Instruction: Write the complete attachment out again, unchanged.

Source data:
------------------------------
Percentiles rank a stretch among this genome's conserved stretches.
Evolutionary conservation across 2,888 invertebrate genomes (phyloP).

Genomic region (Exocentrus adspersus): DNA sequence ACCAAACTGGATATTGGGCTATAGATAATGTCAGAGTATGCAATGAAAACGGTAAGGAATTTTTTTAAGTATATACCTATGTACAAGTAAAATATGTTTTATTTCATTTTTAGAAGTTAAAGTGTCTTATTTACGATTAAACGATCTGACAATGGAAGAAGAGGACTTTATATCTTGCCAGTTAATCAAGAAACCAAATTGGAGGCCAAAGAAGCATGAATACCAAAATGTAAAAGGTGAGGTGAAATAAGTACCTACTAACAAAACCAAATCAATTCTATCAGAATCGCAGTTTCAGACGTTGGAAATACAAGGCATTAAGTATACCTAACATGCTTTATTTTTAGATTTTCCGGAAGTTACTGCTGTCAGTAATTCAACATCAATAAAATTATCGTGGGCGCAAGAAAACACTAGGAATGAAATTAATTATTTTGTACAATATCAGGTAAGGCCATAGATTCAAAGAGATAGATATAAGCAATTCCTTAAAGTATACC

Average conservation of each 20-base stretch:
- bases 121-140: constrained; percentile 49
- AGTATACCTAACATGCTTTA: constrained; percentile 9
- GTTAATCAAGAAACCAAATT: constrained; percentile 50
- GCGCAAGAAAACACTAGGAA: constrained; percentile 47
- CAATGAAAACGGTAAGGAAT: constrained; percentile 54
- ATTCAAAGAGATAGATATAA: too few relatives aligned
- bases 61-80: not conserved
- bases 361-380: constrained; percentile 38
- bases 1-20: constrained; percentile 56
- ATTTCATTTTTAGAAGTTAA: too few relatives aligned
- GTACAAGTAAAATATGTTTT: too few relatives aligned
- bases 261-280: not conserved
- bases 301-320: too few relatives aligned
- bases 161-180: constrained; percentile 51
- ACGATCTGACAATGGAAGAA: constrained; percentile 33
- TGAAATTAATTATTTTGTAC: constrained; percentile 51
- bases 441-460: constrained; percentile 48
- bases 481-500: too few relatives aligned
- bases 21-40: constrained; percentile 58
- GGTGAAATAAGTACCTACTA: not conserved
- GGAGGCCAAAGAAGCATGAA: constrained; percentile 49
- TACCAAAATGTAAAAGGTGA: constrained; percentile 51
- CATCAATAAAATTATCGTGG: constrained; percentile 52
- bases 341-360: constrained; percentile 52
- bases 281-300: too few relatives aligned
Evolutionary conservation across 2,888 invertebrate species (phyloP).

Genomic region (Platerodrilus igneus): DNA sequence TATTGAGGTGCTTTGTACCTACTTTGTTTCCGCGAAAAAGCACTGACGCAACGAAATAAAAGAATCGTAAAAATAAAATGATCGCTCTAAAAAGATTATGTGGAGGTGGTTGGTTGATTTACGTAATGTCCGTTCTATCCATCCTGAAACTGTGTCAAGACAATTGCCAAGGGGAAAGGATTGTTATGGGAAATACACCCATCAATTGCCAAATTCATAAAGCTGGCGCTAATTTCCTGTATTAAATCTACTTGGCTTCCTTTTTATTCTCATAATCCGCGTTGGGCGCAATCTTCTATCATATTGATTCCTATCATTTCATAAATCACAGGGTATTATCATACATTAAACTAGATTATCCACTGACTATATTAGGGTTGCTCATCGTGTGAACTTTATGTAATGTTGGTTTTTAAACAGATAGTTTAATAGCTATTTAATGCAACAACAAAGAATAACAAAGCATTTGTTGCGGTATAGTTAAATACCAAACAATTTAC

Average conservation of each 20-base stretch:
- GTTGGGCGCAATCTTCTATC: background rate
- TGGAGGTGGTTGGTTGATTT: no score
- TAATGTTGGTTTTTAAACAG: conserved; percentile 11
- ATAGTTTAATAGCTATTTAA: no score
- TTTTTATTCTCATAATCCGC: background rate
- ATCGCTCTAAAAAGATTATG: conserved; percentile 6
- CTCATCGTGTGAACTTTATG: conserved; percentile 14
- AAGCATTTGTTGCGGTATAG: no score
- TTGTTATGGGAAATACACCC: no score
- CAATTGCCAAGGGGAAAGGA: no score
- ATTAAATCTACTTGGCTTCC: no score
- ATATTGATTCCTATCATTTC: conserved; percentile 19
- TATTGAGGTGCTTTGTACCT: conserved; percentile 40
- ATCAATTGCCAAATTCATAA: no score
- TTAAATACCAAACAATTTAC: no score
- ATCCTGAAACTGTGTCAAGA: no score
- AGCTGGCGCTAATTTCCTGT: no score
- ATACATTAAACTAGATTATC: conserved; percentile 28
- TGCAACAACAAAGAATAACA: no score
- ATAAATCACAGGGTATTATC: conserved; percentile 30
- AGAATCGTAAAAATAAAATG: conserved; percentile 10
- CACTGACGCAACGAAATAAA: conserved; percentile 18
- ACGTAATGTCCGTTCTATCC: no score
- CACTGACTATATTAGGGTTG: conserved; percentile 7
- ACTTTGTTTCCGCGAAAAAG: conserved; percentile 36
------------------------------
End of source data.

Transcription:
Percentiles rank a stretch among this genome's conserved stretches.
Evolutionary conservation across 2,888 invertebrate genomes (phyloP).

Genomic region (Exocentrus adspersus): DNA sequence ACCAAACTGGATATTGGGCTATAGATAATGTCAGAGTATGCAATGAAAACGGTAAGGAATTTTTTTAAGTATATACCTATGTACAAGTAAAATATGTTTTATTTCATTTTTAGAAGTTAAAGTGTCTTATTTACGATTAAACGATCTGACAATGGAAGAAGAGGACTTTATATCTTGCCAGTTAATCAAGAAACCAAATTGGAGGCCAAAGAAGCATGAATACCAAAATGTAAAAGGTGAGGTGAAATAAGTACCTACTAACAAAACCAAATCAATTCTATCAGAATCGCAGTTTCAGACGTTGGAAATACAAGGCATTAAGTATACCTAACATGCTTTATTTTTAGATTTTCCGGAAGTTACTGCTGTCAGTAATTCAACATCAATAAAATTATCGTGGGCGCAAGAAAACACTAGGAATGAAATTAATTATTTTGTACAATATCAGGTAAGGCCATAGATTCAAAGAGATAGATATAAGCAATTCCTTAAAGTATACC

Average conservation of each 20-base stretch:
- bases 121-140: constrained; percentile 49
- AGTATACCTAACATGCTTTA: constrained; percentile 9
- GTTAATCAAGAAACCAAATT: constrained; percentile 50
- GCGCAAGAAAACACTAGGAA: constrained; percentile 47
- CAATGAAAACGGTAAGGAAT: constrained; percentile 54
- ATTCAAAGAGATAGATATAA: too few relatives aligned
- bases 61-80: not conserved
- bases 361-380: constrained; percentile 38
- bases 1-20: constrained; percentile 56
- ATTTCATTTTTAGAAGTTAA: too few relatives aligned
- GTACAAGTAAAATATGTTTT: too few relatives aligned
- bases 261-280: not conserved
- bases 301-320: too few relatives aligned
- bases 161-180: constrained; percentile 51
- ACGATCTGACAATGGAAGAA: constrained; percentile 33
- TGAAATTAATTATTTTGTAC: constrained; percentile 51
- bases 441-460: constrained; percentile 48
- bases 481-500: too few relatives aligned
- bases 21-40: constrained; percentile 58
- GGTGAAATAAGTACCTACTA: not conserved
- GGAGGCCAAAGAAGCATGAA: constrained; percentile 49
- TACCAAAATGTAAAAGGTGA: constrained; percentile 51
- CATCAATAAAATTATCGTGG: constrained; percentile 52
- bases 341-360: constrained; percentile 52
- bases 281-300: too few relatives aligned
Evolutionary conservation across 2,888 invertebrate species (phyloP).

Genomic region (Platerodrilus igneus): DNA sequence TATTGAGGTGCTTTGTACCTACTTTGTTTCCGCGAAAAAGCACTGACGCAACGAAATAAAAGAATCGTAAAAATAAAATGATCGCTCTAAAAAGATTATGTGGAGGTGGTTGGTTGATTTACGTAATGTCCGTTCTATCCATCCTGAAACTGTGTCAAGACAATTGCCAAGGGGAAAGGATTGTTATGGGAAATACACCCATCAATTGCCAAATTCATAAAGCTGGCGCTAATTTCCTGTATTAAATCTACTTGGCTTCCTTTTTATTCTCATAATCCGCGTTGGGCGCAATCTTCTATCATATTGATTCCTATCATTTCATAAATCACAGGGTATTATCATACATTAAACTAGATTATCCACTGACTATATTAGGGTTGCTCATCGTGTGAACTTTATGTAATGTTGGTTTTTAAACAGATAGTTTAATAGCTATTTAATGCAACAACAAAGAATAACAAAGCATTTGTTGCGGTATAGTTAAATACCAAACAATTTAC

Average conservation of each 20-base stretch:
- GTTGGGCGCAATCTTCTATC: background rate
- TGGAGGTGGTTGGTTGATTT: no score
- TAATGTTGGTTTTTAAACAG: conserved; percentile 11
- ATAGTTTAATAGCTATTTAA: no score
- TTTTTATTCTCATAATCCGC: background rate
- ATCGCTCTAAAAAGATTATG: conserved; percentile 6
- CTCATCGTGTGAACTTTATG: conserved; percentile 14
- AAGCATTTGTTGCGGTATAG: no score
- TTGTTATGGGAAATACACCC: no score
- CAATTGCCAAGGGGAAAGGA: no score
- ATTAAATCTACTTGGCTTCC: no score
- ATATTGATTCCTATCATTTC: conserved; percentile 19
- TATTGAGGTGCTTTGTACCT: conserved; percentile 40
- ATCAATTGCCAAATTCATAA: no score
- TTAAATACCAAACAATTTAC: no score
- ATCCTGAAACTGTGTCAAGA: no score
- AGCTGGCGCTAATTTCCTGT: no score
- ATACATTAAACTAGATTATC: conserved; percentile 28
- TGCAACAACAAAGAATAACA: no score
- ATAAATCACAGGGTATTATC: conserved; percentile 30
- AGAATCGTAAAAATAAAATG: conserved; percentile 10
- CACTGACGCAACGAAATAAA: conserved; percentile 18
- ACGTAATGTCCGTTCTATCC: no score
- CACTGACTATATTAGGGTTG: conserved; percentile 7
- ACTTTGTTTCCGCGAAAAAG: conserved; percentile 36